Membrane mucin Muc4 induces density dependent changes in Erk activation in mammary epithelial and tumor cells: Role in reversal of contact inhibition

Date of Award




Degree Name

Doctor of Philosophy (Ph.D.)


Biochemistry and Molecular Biology

First Committee Member

Kermit L. Carraway - Committee Chair


The membrane mucin Muc4 has been shown to alter cellular behavior through both anti-adhesive effects on cell-cell and cell-extracellular matrix interactions and its ability to act as an intramembrane ligand for the receptor tyrosine kinase ErbB2. The extracellular-regulated kinase (Erk) pathway is regulated by both cell-matrix and cell-cell adhesion. An analysis of the effects of Muc4 expression on Erk phosphorylation in mammary tumor and epithelial cells which exhibit both adhesion dependent growth and contact inhibition of growth showed that the effects are density dependent, with opposing effects on proliferating cells and on contact-inhibited cells. In these cells, cell-matrix interactions through integrins are required for activation of the Erk mitogenesis pathway. However, cell-cell interactions via cadherins inhibit the Erk pathway. Expression of Muc4 reverses both of these effects. In contact-inhibited cells, Muc4 appears to activate the Erk pathway at the level of Raf-1; this activation does not depend on Ras activation. The increase in Erk activity correlates with an increase in cyclin D1 expression and proliferation in these cells. This abrogation of contact inhibition is exclusively dependent on the number of mucin repeats in the mucin subunit of Muc4, indicative of an anti-adhesive effect. The mechanism by which Muc4 disrupts contact inhibition involves a Muc4-induced relocalization of E-cadherin from adherens junctions at the lateral membrane of the cells to the apical membrane accompanied by a disruption of adherens and tight junctions and loss of cell polarity. Muc4-induced abrogation of contact inhibition may be an important mechanism by which tumors progress from an early more benign state to invasiveness. This is the first reported case in which an anti-adhesive effect of a membrane mucin is implicated in a cell signaling mechanism that can promote tumor growth and progression. Muc4 effect on the Erk MAPK pathway of low density proliferating mammary epithelial cells is less directly relevant to tumor progression but may provide additional insights into Muc4 membrane mucin functions and will be the focus of future studies.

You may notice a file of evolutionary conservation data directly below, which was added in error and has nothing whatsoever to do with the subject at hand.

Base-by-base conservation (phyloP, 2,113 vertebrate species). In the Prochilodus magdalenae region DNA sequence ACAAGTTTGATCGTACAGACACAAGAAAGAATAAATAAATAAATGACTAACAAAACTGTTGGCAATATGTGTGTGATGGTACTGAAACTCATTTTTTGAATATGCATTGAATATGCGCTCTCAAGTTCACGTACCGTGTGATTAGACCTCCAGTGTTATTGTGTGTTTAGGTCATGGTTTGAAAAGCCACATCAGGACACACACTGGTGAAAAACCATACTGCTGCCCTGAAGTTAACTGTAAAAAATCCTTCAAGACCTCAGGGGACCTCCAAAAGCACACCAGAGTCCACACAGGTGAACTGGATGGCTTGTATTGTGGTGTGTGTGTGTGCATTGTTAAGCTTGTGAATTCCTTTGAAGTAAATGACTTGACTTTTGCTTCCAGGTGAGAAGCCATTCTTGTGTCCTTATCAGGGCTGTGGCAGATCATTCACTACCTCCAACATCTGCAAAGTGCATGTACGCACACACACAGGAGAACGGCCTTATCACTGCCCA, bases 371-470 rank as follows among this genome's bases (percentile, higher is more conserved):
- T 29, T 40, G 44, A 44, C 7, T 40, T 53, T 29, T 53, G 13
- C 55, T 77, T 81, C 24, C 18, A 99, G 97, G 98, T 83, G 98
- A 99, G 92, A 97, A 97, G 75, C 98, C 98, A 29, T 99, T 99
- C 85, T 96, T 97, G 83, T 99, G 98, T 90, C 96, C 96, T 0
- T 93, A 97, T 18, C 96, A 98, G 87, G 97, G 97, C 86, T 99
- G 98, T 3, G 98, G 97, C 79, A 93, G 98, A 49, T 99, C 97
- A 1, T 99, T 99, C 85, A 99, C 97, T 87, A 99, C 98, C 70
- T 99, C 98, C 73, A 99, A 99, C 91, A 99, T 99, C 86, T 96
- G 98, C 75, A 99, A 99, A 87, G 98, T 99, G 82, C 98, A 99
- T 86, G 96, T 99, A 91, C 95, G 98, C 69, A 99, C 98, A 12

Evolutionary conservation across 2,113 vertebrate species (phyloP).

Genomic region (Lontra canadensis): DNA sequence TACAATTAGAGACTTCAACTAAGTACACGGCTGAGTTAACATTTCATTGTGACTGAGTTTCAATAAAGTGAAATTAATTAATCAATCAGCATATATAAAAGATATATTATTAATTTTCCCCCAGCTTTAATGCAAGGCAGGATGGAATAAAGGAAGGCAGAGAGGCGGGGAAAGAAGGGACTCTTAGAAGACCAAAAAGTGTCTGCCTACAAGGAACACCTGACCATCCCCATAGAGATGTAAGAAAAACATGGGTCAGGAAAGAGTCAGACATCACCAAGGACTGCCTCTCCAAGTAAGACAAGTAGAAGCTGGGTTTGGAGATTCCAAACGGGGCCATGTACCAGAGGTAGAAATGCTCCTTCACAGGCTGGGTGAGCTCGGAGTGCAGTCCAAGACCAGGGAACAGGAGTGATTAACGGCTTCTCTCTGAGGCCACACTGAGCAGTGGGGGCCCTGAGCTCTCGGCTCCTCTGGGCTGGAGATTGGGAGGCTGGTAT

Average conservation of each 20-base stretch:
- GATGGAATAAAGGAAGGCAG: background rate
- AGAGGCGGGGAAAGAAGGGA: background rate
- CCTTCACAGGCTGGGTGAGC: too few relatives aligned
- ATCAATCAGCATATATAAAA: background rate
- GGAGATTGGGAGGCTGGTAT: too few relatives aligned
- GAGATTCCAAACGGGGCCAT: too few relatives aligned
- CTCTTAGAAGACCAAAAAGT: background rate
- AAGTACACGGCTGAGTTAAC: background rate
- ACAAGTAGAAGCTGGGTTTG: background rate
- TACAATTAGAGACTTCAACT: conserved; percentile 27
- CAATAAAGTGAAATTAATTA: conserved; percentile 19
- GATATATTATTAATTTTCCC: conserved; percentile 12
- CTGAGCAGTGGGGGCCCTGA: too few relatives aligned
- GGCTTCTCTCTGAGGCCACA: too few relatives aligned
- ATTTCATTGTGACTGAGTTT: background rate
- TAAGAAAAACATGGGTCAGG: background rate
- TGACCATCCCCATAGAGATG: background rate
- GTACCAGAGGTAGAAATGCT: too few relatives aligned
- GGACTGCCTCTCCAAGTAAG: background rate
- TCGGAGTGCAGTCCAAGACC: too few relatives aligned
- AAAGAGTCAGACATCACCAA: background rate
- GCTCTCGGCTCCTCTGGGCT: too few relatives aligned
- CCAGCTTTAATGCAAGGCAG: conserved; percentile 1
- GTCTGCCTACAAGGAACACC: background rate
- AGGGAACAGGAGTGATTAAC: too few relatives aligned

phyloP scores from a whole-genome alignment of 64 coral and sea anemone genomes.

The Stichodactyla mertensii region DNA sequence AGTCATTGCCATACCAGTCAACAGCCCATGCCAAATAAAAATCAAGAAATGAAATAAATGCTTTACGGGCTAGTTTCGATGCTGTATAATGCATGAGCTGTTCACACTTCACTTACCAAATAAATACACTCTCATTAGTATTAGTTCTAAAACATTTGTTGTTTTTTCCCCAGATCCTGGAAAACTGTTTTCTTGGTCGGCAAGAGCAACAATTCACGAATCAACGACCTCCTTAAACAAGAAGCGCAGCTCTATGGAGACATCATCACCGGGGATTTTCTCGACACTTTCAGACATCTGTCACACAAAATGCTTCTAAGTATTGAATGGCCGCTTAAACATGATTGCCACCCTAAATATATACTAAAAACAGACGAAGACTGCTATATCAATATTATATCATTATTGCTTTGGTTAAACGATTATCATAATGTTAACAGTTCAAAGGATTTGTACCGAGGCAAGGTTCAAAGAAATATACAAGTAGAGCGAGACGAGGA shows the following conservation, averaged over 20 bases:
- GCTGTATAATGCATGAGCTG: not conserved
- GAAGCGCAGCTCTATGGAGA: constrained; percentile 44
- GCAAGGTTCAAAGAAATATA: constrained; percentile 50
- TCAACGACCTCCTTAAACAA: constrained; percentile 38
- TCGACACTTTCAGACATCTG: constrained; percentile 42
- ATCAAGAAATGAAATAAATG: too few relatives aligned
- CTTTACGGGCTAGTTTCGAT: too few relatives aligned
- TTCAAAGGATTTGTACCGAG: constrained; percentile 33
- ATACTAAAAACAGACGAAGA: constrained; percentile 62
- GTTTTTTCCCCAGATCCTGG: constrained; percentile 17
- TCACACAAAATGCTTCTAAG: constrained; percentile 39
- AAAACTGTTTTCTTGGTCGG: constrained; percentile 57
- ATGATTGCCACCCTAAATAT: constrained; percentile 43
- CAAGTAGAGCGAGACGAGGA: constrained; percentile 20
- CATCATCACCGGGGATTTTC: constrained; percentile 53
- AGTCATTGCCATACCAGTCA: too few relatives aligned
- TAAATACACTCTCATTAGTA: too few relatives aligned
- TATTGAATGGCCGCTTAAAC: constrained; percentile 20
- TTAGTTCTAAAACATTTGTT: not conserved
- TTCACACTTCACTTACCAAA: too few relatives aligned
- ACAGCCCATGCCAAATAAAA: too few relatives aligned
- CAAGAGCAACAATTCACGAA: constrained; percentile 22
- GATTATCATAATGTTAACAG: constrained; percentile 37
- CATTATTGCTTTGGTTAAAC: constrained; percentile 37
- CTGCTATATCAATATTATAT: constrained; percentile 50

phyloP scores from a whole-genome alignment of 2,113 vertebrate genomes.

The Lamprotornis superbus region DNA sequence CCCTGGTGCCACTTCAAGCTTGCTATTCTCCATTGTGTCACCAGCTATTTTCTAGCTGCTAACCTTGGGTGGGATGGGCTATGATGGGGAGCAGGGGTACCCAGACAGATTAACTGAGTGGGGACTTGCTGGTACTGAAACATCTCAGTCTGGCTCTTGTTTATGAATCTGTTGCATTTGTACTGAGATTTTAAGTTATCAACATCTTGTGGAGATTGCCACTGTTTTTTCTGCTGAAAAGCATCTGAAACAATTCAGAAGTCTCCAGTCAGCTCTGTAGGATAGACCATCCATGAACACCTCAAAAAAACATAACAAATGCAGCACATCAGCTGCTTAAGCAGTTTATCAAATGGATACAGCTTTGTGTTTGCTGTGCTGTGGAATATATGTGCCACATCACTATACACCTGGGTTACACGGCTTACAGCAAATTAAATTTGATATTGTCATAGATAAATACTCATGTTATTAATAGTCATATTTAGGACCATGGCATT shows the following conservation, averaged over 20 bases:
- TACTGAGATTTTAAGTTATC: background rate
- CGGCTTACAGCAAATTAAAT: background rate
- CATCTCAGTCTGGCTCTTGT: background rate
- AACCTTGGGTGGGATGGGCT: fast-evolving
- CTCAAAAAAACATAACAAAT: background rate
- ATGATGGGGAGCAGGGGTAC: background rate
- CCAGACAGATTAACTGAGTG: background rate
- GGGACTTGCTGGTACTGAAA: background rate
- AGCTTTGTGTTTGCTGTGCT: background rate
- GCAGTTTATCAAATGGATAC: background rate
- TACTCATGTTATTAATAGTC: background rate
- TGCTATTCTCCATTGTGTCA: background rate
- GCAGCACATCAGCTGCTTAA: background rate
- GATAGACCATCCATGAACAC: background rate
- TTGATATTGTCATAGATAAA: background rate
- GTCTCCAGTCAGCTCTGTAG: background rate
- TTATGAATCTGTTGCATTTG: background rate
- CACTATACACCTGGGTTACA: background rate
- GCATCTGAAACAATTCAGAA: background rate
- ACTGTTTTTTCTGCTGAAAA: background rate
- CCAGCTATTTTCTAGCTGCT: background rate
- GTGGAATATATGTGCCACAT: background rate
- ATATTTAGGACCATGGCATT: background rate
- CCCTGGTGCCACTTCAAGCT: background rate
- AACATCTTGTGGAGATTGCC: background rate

Biology, Molecular; Biology, Cell

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